Breonna Taylor warrant details deepen mistrust in police

Recent revelations about the search warrant that led to Breonna Taylor’s death have reopened old wounds in Louisville’s Black community and disrupted the city’s efforts to restore trust in the police department.

Former Louisville officer Kelly Goodlett admitted in federal court that she and another officer falsified information in the warrant. That confirmed to many, including U.S. Attorney General Merrick Garland, that Taylor never should have been visited by armed officers on March 13, 2020.

Protest leaders who took to the streets of Kentucky’s largest city after she was fatally shot by police say Goodlett’s confession confirms their suspicions that Louisville police can’t be trusted and that systemic issues run deep. They say officers abused demonstrators after the botched raid, and that her fatal shooting is just one of many reasons why the community remains wary.

“What bothers me so incredibly is that so many lives were lost because of this lie,” said Hannah Drake, a Louisville poet and leader in a push for justice after Taylor’s death. “They don’t even understand the far-reaching tentacles of what they did.”

More than once during that long, hot summer, individual officers escalated rather than calmed a situation.

Days before a Black man was shot dead by a National Guard member in his restaurant’s kitchen, an officer who wounded the man’s niece taunted demonstrators on social media, daring them to challenge police. Another Louisville officer faces a federal charge over hitting a kneeling protester in the back of the head with a baton.

“We were right to protest,” Louisville Urban League President Sadiqa Reynolds tweeted shortly after Goodlett’s plea. “People are dead and lives upended because of a pile of lies.”

Some Louisville officers have been disciplined, fired, and even charged with crimes for abusing protesters, in addition to the four officers now charged federally in relation to the botched raid. But the problems can’t be blamed on a few rogue officers, according to a lawsuit brought by Taylor’s white neighbors, who were nearly hit by gunfire during the raid.

They accuse the department of having a “warrior culture” and cultivating an “us vs. them” mentality. In a lawsuit, the family of the man shot at the restaurant alleges that police aggression during a curfew instigated his death.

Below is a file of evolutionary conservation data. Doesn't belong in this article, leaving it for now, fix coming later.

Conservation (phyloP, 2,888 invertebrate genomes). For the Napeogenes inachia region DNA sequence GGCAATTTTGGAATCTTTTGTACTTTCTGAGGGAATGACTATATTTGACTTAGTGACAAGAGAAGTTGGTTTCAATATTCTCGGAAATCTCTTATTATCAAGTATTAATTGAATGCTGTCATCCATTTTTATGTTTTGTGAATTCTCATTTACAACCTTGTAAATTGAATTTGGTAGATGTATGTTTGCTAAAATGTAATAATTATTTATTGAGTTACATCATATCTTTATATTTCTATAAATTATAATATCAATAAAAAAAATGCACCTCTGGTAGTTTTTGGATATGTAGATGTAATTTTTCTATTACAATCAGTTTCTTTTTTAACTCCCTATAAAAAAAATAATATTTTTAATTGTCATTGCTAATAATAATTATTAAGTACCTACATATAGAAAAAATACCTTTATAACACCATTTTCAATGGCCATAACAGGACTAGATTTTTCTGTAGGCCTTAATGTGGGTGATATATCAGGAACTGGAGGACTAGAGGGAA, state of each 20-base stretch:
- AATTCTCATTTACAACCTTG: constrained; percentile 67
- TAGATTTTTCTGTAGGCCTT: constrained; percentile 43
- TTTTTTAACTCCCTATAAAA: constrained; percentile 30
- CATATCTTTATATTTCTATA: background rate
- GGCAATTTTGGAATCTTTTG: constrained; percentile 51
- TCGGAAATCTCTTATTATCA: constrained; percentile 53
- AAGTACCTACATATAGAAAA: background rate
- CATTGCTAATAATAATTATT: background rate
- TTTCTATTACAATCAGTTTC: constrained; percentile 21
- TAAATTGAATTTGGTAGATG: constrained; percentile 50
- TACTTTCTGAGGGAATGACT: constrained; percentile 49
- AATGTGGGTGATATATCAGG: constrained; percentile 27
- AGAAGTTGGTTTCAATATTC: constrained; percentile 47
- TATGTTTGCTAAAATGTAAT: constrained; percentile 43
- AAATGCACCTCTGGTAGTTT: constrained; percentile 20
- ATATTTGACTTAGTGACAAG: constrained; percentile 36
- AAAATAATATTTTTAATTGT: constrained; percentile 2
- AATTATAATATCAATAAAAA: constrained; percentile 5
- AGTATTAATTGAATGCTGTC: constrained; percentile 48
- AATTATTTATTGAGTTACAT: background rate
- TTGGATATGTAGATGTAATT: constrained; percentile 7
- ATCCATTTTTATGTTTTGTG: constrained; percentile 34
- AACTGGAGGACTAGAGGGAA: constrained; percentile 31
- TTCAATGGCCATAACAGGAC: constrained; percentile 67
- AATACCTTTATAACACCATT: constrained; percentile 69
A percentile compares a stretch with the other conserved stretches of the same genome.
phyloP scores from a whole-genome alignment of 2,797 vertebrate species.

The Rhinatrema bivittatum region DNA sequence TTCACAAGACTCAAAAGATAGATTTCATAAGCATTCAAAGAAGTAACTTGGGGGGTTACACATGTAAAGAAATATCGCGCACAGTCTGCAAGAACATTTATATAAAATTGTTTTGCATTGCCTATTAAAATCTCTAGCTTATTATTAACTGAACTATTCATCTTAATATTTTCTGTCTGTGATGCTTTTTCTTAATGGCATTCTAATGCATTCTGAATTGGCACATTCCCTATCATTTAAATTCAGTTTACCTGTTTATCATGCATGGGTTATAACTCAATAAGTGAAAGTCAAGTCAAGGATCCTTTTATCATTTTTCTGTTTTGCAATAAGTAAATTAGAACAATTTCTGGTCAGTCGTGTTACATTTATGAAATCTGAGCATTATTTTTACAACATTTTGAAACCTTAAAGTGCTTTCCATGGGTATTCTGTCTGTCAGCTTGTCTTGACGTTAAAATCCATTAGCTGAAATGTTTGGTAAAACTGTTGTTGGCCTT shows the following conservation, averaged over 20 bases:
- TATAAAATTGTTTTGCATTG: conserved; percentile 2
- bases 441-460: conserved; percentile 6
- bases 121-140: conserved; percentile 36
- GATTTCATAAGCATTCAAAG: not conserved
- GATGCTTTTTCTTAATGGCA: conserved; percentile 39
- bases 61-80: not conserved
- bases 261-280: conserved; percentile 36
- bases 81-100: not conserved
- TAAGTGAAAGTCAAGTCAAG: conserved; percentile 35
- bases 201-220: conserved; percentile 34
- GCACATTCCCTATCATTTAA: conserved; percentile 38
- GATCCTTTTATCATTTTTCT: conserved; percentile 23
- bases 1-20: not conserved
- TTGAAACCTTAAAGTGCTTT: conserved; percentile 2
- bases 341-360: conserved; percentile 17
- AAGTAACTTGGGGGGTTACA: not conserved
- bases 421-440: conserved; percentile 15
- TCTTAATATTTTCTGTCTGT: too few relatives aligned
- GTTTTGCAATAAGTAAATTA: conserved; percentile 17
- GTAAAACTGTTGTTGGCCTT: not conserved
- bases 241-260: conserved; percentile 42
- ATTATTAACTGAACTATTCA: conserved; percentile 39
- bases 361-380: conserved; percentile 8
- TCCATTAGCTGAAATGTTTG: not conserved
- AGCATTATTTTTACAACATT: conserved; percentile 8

Louisville is working on numerous reforms, implementing a new 911 diversion program, increasing leadership reviews of search warrant requests and improving officer training. The city has outlawed “no knock” warrants, conducted an independent audit and paid Taylor’s mother $12 million in a civil settlement. A new police chief, Erika Shields, was hired in 2021.

Such reforms have been implemented amid a continuing U.S. Department of Justice investigation of LMPD’s policing practices, which could land at any moment.

The chief called Taylor’s death “horrific,” and said in an interview with The Associated Press that she welcomes the federal investigations, which led to charges against Goodlett and the other officers. “I think we’re in an important place that was necessary to get to, before we move on,” she said.

Mayor Greg Fischer, whose 12-year run ends this year, said city officials turned the probes over to state and federal officials “because the community rightfully was saying LMPD should not be investigating LMPD, and I agree with that.”

Kentucky Attorney General Daniel Cameron’s investigation then ended without any officers being charged directly in Taylor’s death. It took federal prosecutors to convict Goodlett — she pleaded guilty to conspiracy and admitted to helping create a phony link between Taylor and a wanted drug dealer. Goodlett resigned the day before her charges were announced in August and awaits sentencing next month.